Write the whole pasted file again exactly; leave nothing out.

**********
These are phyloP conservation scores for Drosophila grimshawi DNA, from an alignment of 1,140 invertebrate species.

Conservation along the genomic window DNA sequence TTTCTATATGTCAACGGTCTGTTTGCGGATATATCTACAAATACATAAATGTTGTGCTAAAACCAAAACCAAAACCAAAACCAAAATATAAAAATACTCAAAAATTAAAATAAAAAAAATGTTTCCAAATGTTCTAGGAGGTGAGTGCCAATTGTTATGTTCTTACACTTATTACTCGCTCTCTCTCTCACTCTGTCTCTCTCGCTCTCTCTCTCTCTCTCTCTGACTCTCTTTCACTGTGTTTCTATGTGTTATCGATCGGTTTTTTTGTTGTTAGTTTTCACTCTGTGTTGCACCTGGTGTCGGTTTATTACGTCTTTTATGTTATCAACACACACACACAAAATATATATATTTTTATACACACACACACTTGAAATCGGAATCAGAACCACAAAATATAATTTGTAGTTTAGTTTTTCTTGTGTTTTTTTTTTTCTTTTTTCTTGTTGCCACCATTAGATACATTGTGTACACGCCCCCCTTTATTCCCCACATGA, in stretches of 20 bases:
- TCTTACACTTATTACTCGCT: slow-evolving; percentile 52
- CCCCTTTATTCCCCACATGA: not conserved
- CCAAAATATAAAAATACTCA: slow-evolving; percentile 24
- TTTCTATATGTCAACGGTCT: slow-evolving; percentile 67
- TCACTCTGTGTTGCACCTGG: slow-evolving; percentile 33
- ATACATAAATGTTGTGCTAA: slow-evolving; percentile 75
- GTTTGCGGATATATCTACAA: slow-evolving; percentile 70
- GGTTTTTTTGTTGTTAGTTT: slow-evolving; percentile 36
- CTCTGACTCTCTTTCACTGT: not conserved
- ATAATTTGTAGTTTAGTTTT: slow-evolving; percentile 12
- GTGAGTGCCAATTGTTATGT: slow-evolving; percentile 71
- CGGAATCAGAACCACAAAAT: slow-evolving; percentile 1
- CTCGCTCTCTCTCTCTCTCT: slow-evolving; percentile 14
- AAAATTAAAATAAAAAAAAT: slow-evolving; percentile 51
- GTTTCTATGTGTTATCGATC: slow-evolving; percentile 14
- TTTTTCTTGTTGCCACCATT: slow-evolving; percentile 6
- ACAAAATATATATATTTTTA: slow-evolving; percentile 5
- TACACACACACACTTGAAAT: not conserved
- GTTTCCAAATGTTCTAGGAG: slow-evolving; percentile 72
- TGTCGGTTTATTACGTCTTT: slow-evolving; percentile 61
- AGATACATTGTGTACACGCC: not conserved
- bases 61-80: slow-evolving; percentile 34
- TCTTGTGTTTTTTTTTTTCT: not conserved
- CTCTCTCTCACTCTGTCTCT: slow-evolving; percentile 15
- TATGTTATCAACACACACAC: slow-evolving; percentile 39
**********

These are phyloP conservation scores for Drosophila grimshawi DNA, from an alignment of 1,140 invertebrate species.

Conservation along the genomic window DNA sequence TTTCTATATGTCAACGGTCTGTTTGCGGATATATCTACAAATACATAAATGTTGTGCTAAAACCAAAACCAAAACCAAAACCAAAATATAAAAATACTCAAAAATTAAAATAAAAAAAATGTTTCCAAATGTTCTAGGAGGTGAGTGCCAATTGTTATGTTCTTACACTTATTACTCGCTCTCTCTCTCACTCTGTCTCTCTCGCTCTCTCTCTCTCTCTCTCTGACTCTCTTTCACTGTGTTTCTATGTGTTATCGATCGGTTTTTTTGTTGTTAGTTTTCACTCTGTGTTGCACCTGGTGTCGGTTTATTACGTCTTTTATGTTATCAACACACACACACAAAATATATATATTTTTATACACACACACACTTGAAATCGGAATCAGAACCACAAAATATAATTTGTAGTTTAGTTTTTCTTGTGTTTTTTTTTTTCTTTTTTCTTGTTGCCACCATTAGATACATTGTGTACACGCCCCCCTTTATTCCCCACATGA, in stretches of 20 bases:
- TCTTACACTTATTACTCGCT: slow-evolving; percentile 52
- CCCCTTTATTCCCCACATGA: not conserved
- CCAAAATATAAAAATACTCA: slow-evolving; percentile 24
- TTTCTATATGTCAACGGTCT: slow-evolving; percentile 67
- TCACTCTGTGTTGCACCTGG: slow-evolving; percentile 33
- ATACATAAATGTTGTGCTAA: slow-evolving; percentile 75
- GTTTGCGGATATATCTACAA: slow-evolving; percentile 70
- GGTTTTTTTGTTGTTAGTTT: slow-evolving; percentile 36
- CTCTGACTCTCTTTCACTGT: not conserved
- ATAATTTGTAGTTTAGTTTT: slow-evolving; percentile 12
- GTGAGTGCCAATTGTTATGT: slow-evolving; percentile 71
- CGGAATCAGAACCACAAAAT: slow-evolving; percentile 1
- CTCGCTCTCTCTCTCTCTCT: slow-evolving; percentile 14
- AAAATTAAAATAAAAAAAAT: slow-evolving; percentile 51
- GTTTCTATGTGTTATCGATC: slow-evolving; percentile 14
- TTTTTCTTGTTGCCACCATT: slow-evolving; percentile 6
- ACAAAATATATATATTTTTA: slow-evolving; percentile 5
- TACACACACACACTTGAAAT: not conserved
- GTTTCCAAATGTTCTAGGAG: slow-evolving; percentile 72
- TGTCGGTTTATTACGTCTTT: slow-evolving; percentile 61
- AGATACATTGTGTACACGCC: not conserved
- bases 61-80: slow-evolving; percentile 34
- TCTTGTGTTTTTTTTTTTCT: not conserved
- CTCTCTCTCACTCTGTCTCT: slow-evolving; percentile 15
- TATGTTATCAACACACACAC: slow-evolving; percentile 39